I love seeing the change that comes over one of our ‘students’ as he or she realizes how much fun turning can be.
PARKERSBURG, W. VA. (PRWEB) June 05, 2017
For the second year in a row, a veteran will be the final owner of a Rikon Mini Lathe donated by Woodcraft for the Penturner’s Rendezvous Grand Prize winner. The Rendezvous is held in conjunction with the Utah Woodturning Symposium.
Sally Ault, like 2016 winner Brian Saunders, is a San Diego resident, a member of the San Diego Woodturners (SDWT), and an active volunteer in the club’s Turn Around for Vets program, which prompted both winners to choose to donate their Grand Prize to a veteran.
“Brian works mostly at the VA residential recovery center, and I work mostly at Naval Medical Center, Balboa (both in San Diego),” Ault said. “I love seeing the change that comes over one of our ‘students’ as he or she realizes how much fun turning can be and leaves our shop with a pen, a huge smile and some new confidence.”
Turn Around for Vets helps injured military service members and those with Post Traumatic Stress Disorder (PTSD). Several years ago, SDWT volunteers started teaching pen turning to service members at Balboa Naval Medical Center in San Diego as they recuperated from their injuries. The program later expanded to Camp Pendleton’s Wounded Warrior Battalion to work with Marines and Naval Corpsmen who are recovering from their injuries and later to the Aspire Rehabilitation Center for veterans suffering from PTSD and/or Traumatic Brain Injuries (TBI). The club provides the equipment, materials, teaching and supervision at all three centers to make sure vets learn to turn and, most importantly, to be safe while doing it.
“We now work with more PTSD and TBI patients than those physically wounded,” Ault said, “but the results are the same. We have made new woodturning addicts out of many of our vets and are trying to help those who want to go further with equipment. I am thrilled to be able to donate the lathe Woodcraft generously donated to one of them. I don’t know who it will be yet. I will let our leader, Ret. Major General Tom Lightner, come up with a list of those who might benefit most from having the mini lathe.”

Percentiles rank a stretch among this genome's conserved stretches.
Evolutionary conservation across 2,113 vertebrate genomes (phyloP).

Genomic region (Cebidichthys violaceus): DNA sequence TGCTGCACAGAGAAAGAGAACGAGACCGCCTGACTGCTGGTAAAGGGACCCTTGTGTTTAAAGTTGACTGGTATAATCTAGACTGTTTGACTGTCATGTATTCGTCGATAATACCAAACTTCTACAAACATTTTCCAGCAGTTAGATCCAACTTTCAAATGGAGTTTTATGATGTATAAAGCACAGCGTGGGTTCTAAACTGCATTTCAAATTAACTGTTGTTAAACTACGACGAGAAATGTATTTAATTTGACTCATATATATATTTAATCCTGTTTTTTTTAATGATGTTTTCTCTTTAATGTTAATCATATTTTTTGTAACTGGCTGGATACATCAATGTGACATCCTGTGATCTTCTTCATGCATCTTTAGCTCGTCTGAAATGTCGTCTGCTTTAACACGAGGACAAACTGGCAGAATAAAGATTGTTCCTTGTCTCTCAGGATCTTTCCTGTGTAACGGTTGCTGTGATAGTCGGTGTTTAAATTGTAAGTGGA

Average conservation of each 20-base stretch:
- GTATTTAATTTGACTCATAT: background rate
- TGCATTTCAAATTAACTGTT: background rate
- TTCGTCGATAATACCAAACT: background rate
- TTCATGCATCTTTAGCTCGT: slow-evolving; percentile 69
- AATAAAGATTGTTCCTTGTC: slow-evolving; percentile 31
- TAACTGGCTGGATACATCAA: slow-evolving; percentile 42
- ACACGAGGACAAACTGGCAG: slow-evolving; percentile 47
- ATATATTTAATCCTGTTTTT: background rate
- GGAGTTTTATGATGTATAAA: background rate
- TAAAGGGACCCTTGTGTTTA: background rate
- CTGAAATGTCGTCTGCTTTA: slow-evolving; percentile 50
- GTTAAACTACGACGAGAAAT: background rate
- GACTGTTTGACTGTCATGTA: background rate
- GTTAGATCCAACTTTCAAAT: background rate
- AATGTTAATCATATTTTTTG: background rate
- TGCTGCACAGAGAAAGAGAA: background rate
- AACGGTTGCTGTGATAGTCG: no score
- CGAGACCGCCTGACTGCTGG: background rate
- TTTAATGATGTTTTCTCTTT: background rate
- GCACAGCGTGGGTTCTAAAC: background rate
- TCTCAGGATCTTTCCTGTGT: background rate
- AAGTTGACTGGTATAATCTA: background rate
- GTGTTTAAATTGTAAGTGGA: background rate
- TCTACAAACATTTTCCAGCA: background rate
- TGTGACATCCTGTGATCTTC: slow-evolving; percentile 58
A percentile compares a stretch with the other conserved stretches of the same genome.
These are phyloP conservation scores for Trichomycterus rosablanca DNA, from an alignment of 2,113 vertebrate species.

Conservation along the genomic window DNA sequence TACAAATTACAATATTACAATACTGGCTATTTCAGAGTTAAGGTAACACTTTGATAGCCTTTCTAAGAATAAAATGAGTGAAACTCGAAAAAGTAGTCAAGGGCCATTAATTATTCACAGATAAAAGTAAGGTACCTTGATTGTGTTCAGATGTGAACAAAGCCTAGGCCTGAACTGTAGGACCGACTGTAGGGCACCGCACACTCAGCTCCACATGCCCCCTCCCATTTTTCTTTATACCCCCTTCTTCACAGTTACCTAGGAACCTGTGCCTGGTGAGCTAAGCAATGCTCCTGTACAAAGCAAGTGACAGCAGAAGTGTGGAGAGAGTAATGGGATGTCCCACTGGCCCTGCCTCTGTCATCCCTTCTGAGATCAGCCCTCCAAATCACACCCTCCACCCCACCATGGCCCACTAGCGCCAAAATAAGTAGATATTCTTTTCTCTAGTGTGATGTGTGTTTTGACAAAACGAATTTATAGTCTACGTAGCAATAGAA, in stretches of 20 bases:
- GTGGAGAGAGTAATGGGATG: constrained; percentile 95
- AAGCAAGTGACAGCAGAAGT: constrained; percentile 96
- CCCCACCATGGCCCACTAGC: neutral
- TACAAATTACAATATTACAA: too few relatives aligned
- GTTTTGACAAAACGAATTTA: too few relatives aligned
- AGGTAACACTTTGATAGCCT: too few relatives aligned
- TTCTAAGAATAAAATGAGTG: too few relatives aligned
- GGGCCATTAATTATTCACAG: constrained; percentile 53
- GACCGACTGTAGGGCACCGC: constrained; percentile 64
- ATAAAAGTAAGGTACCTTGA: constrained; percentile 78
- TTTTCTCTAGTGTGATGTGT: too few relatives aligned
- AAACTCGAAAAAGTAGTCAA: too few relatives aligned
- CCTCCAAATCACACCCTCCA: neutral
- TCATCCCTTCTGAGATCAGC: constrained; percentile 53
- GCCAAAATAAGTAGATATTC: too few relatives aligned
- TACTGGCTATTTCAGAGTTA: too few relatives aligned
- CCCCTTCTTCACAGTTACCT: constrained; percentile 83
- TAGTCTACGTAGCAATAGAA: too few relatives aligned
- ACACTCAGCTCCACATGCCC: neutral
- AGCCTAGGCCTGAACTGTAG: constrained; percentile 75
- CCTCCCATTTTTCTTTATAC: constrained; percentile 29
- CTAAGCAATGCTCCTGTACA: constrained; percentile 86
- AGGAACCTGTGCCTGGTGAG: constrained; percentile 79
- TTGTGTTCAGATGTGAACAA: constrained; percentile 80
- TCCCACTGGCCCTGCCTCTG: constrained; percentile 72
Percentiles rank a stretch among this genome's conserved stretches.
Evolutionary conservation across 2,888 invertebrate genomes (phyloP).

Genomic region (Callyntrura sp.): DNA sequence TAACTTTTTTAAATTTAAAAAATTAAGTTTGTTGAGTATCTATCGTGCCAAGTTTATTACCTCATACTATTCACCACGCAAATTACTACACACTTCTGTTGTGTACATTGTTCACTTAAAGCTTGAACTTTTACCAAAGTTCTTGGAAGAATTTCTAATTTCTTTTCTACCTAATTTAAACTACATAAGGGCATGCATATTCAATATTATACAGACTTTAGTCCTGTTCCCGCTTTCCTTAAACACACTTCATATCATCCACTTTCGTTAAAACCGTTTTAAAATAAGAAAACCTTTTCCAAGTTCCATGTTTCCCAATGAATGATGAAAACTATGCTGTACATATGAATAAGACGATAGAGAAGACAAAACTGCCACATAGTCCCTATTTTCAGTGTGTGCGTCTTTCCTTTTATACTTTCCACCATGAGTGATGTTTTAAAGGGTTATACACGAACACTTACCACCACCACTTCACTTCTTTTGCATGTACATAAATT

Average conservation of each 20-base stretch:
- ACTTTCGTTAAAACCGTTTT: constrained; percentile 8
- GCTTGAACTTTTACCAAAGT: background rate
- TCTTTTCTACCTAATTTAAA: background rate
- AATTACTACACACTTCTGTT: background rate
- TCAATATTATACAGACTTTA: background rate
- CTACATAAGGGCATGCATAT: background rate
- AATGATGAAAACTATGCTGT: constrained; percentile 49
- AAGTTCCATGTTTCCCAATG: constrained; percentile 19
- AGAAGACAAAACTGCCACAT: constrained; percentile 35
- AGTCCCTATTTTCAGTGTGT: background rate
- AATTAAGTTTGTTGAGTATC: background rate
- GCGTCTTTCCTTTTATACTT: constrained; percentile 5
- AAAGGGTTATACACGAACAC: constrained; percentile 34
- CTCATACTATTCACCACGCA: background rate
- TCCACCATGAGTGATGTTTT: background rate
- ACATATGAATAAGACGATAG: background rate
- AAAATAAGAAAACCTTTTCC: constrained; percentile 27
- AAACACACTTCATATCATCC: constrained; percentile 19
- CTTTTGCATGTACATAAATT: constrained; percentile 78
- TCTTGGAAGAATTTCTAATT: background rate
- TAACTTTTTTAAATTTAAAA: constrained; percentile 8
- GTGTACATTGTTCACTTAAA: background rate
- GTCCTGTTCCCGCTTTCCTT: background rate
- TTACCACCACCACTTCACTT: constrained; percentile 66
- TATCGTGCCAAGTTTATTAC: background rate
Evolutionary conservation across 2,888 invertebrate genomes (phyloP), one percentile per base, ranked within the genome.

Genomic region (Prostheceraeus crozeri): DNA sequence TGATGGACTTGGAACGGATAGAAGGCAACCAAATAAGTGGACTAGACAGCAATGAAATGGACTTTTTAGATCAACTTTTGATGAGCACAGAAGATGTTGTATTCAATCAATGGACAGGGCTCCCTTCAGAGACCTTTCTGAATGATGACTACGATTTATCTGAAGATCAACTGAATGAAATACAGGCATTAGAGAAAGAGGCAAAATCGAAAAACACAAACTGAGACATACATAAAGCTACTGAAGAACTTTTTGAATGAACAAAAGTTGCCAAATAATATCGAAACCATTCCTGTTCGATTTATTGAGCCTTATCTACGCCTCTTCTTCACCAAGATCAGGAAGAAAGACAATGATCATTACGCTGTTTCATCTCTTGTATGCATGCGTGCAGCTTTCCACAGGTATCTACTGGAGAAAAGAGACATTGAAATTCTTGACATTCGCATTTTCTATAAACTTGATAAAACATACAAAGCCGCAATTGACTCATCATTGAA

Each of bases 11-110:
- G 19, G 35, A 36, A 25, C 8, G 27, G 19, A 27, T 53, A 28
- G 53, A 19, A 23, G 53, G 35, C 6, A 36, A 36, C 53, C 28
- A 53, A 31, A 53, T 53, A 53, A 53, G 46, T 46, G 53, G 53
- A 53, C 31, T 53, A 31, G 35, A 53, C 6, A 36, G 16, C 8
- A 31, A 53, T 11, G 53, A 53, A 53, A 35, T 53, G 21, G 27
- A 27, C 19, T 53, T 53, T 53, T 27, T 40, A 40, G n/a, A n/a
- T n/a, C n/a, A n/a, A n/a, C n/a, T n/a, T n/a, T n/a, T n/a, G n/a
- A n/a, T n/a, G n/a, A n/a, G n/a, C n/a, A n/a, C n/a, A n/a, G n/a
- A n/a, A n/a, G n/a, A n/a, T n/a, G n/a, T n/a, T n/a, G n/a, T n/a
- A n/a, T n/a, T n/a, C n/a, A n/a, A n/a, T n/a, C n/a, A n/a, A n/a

Sally Ault – A Passion for Woodturning
Sally Ault is a San Diego native who graduated with a BA degree in Art with a Crafts emphasis from San Diego State University. Her college work was focused on weaving, jewelry design and ceramics. During a furniture class, she said she discovered woodturning, and after a break of a number of years, she resumed woodturning in 2004. A quote on Ault’s website reads: “I enjoy living in Point Loma (San Diego), walking, camping and sailing. But my real love is woodturning, which I do in lots of places like my shop and camping in Baja.”
Her woodturnings include textured forms, hollow forms, boxes, bowls, platters, jewelry, and “fun stuff” like tops. Her work has earned several prizes over the years and is shown in the gift shop at Anderson Ranch Arts Center in Snowmass, Colorado, The Mingei International Folk Museum, and the Studio 38 gallery in the Spanish Village Art Center in Balboa Park. Ault is a partner in Studio 38.
Although Ault’s late husband Barry could turn, she said he chose other ways to create. “He made parts for his boat, built a motor home, sailed, surfed and windsurfed, but he also helped me by fixing anything that broke. He made and modified some tools for me and generally supported my addiction to woodturning in any way he could.” Ault’s daughter Jessica does not share her mother’s passion for woodturning, but Ault said her grandson Colin turned his first pen at age 7 and has made his own baseball bat.
See more of Ault’s work at http://www.sallyault.com/.
An Evening of Sharing
The Penturner’s Rendezvous, organized by The Pen Maker’s Guild, is held the evening before the Utah Woodturning Symposium opens in Provo, Utah – May 10 this year. Anyone is welcome to attend the event for free and display their works if they want to. However, only those who display are eligible for the Woodcraft Grand Prize drawing held at the end of the evening.
The two pens pictured here were among work Ault showed at the Rendezvous. The desk pen is cocobolo and redwood burl. The other pen is a purple color wood.
Turners who show their work compare techniques and exchange advice and suggestions. The newer pen turners learn a lot by just seeing the pens and asking the experienced turners questions such as, “How did you do that?” and “What did you use?” This informal environment is designed to promote more open discussions and exchange of knowledge.
“Woodcraft is pleased to be able to support both the woodturning community and a program for wounded vets with our mini lathe donation,” Liz Matheny, Woodcraft marketing director said. “Woodcraft applauds the one-on-one learning environment at both the Penturner’s Rendezvous and the San Diego Woodturners’ programs for veterans.”
For more information about the Penturner’s Rendezvous, visit https://utahwoodturning.com/penturners-rendezvous/. To learn more about the San Diego Woodturners, visit http://www.sdwt.org.